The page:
Township authorities have reportedly forced those seeking refuge from fighting in Tanai town to Kawng Ra village, some ten miles away, despite continued clashes between the Burma Army and the Kachin Independence Army (KIA) in the vicinity.
About 300 displaced villagers are currently taking shelter temporarily at churches and monasteries in Tanai town, but were told by the township administrative office that they must move to Kawng Ra by Thursday, June 8, according to relief workers.
On the evening of June 6, more than 400 people arrived in Tanai from N’Ga Ga and Nam Byu villages to seek shelter. Around a quarter—domestic migrants who came to work in amber and gold mines—have already returned to their homes. But villagers residing in the area have had no place to go back to. There are also reports of anywhere from hundreds to thousands of villagers being halted from onward travel to Tanai, and are stuck at jetties along the Tanai tributary.
U Naw Tar from the Kachin Baptist Convention (KBC) in Tanai said that the refugees do not want to move once again, so KBC has presented their wishes to local officials and requested that they be allowed to remain in the town.
“They fled to the town as there is no safety for them in their villages. They say they won’t go to Kawng Ra village, and that they are still afraid, as three villagers were recently wounded by an artillery shell,” U Naw Tar said.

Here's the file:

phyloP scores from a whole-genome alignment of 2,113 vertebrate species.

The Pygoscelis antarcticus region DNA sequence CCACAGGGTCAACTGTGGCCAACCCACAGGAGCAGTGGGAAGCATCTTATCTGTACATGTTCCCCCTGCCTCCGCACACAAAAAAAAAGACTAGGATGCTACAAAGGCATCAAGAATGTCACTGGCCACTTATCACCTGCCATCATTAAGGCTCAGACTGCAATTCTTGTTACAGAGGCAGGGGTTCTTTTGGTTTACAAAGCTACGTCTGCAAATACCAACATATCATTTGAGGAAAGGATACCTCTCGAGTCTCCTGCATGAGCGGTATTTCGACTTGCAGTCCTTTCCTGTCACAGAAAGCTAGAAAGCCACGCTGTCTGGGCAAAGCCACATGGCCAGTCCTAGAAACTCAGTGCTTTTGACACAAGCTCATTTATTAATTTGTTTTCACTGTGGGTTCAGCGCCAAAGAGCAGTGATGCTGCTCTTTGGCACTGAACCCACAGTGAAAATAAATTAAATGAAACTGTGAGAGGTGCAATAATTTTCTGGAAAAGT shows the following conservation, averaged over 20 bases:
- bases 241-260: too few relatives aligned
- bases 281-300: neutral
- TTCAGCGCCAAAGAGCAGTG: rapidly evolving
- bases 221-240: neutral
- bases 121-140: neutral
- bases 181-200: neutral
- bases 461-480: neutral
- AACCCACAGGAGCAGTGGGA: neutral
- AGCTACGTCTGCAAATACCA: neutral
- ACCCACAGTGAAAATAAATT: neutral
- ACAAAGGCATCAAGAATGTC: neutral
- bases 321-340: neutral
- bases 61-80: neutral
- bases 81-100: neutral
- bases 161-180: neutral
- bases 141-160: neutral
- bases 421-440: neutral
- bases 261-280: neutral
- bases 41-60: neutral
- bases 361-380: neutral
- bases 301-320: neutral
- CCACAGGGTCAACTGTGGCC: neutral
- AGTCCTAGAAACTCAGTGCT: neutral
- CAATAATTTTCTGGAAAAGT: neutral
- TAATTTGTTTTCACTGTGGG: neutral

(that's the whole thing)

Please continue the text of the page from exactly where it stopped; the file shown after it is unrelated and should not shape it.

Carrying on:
Kachin State parliamentarians have urged the Union parliamentarians representing the state to raise an urgent proposal about the issue in the legislature so that action can be taken.
However, there is no discussion at the Union parliament until Friday, and some lawmakers say that it is not easy to immediately put forward such an issue. “Whatever issue we raise related to the Kachin war has been rejected,” said a legislator from the state, who spoke under the condition of anonymity.
U Nawng Na Ja Tan, an upper house lawmaker from Kachin State Constituency (4), which includes Tanai, said the villagers are facing great difficulties regarding movement, as he is in communication with people on the ground.
They have not been able to leave their villages, particularly those working in amber and gold mines, using the short route, the lawmaker said.
“The easiest waterway to Tanai is forbidden to travel on, and they have to go around, using a longer alternative route to get there, which requires a payment of about 40,000 kyats. There are many who could not afford to pay, so they are stuck,” U Nawng Na Ja Tan said.
“And they are told to go to Kawng Ra, where the fighting is happening, even today,” he said, adding that “Kawng Ra villagers are scared to continue staying in their village,” as fighting happened between Kawng Ra and Nam Hpat Yan villages at around 2 p.m. on Friday.
Fighting continued on the sixth anniversary of the resumption of armed conflict in Kachin State, which has been ongoing since June 9, 2011 between the Tatmadaw and the KIA in northern Burma.
Despite a lack of freedom of movement in Tanai Township, around ten villages where the amber and gold mines are located have been warned by the Tatamdaw to evacuate no later than June 15.
At the time of publication, Tanai township administrators could not be reached for comments on villagers’ restricted freedom of movement or issues surrounding temporary resettlement.